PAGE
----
There was a case during my practice when the medical team faced challenges in evaluation, diagnosis, and management. The patient fell off the dirt bike from the fifteen-foot wall and felt pain in the elbow; however, he could work for the rest of the day after the injury. The next morning, he felt the highest rate of pain. Therefore he came into the emergency department. The patient had the PMHx of hemophilia A (<1% factor VIII) and the inability to move the left elbow. He also stated that his hemophilia therapy includes Xyntha as the most effective control medicine for him. Hemophilia A with factor VIII is a severe type of disease when the development of alloantibodies against it is challenging.
Any intervention had to consider that the patient must not receive any infection, and his blood had to be continuously monitored. Treatment for such patients requires an interprofessional approach and the participation of multidisciplinary teams. The nurse practitioner of the trauma medical team was my mentor, so I was part of this brigade as well. My role as a student was to observe everything and carefully listen to the patient’s complaints. The patient’s management was challenging for us because we had to consider the patient’s disease, which is not related to traumatology. The hematology team joined us to consult and gave us recommendations throughout the treatment.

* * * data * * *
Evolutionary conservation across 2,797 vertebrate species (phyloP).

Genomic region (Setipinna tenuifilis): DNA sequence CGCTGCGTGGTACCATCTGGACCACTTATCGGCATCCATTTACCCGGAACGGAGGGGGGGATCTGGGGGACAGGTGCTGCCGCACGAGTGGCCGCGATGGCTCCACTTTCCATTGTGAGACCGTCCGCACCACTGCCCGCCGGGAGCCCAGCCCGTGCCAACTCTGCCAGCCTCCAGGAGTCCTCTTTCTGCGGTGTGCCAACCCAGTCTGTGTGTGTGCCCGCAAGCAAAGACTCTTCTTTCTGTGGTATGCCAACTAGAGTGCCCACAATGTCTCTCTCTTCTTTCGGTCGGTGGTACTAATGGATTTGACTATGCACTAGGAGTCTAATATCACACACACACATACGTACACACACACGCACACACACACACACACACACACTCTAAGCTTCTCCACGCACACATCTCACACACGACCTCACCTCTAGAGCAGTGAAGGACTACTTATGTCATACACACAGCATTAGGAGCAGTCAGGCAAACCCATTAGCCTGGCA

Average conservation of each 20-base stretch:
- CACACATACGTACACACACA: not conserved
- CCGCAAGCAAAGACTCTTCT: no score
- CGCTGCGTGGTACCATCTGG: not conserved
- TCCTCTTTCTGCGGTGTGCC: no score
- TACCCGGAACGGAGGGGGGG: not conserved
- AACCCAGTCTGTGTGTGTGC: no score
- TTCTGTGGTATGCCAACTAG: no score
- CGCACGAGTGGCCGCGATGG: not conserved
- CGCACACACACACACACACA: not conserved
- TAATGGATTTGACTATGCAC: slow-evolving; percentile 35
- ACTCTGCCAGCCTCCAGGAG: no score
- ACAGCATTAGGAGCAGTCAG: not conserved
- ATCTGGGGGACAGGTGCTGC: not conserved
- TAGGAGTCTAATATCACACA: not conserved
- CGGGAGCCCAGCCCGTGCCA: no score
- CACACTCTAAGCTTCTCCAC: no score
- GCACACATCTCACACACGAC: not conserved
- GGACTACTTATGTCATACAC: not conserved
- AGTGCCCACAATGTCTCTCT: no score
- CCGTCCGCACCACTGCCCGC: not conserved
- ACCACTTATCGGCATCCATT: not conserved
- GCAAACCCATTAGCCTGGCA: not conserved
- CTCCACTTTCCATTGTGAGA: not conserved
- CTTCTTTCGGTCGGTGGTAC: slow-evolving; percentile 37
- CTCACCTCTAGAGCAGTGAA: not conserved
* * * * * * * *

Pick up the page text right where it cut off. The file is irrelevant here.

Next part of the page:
Another difficulty was to set the diagnosis, and the team came to several variations like elbow sprain and dislocation, olecranon bursitis, and compartment syndrome. The orthopedic team was called as they were more capable of evaluating the patient’s injury and complying with hemophilia A. The multidisciplinary teams concluded to avoid orthopedics intervention and provide the patient with proper pain management. The collaboration felt satisfying because if the trauma team had to make decisions on their own, severe consequences like blood infection could appear for the patient. Moreover, the hematology team considered the ethical principle of autonomy for the patient and provided the proper treatment with Xyntha he preferred.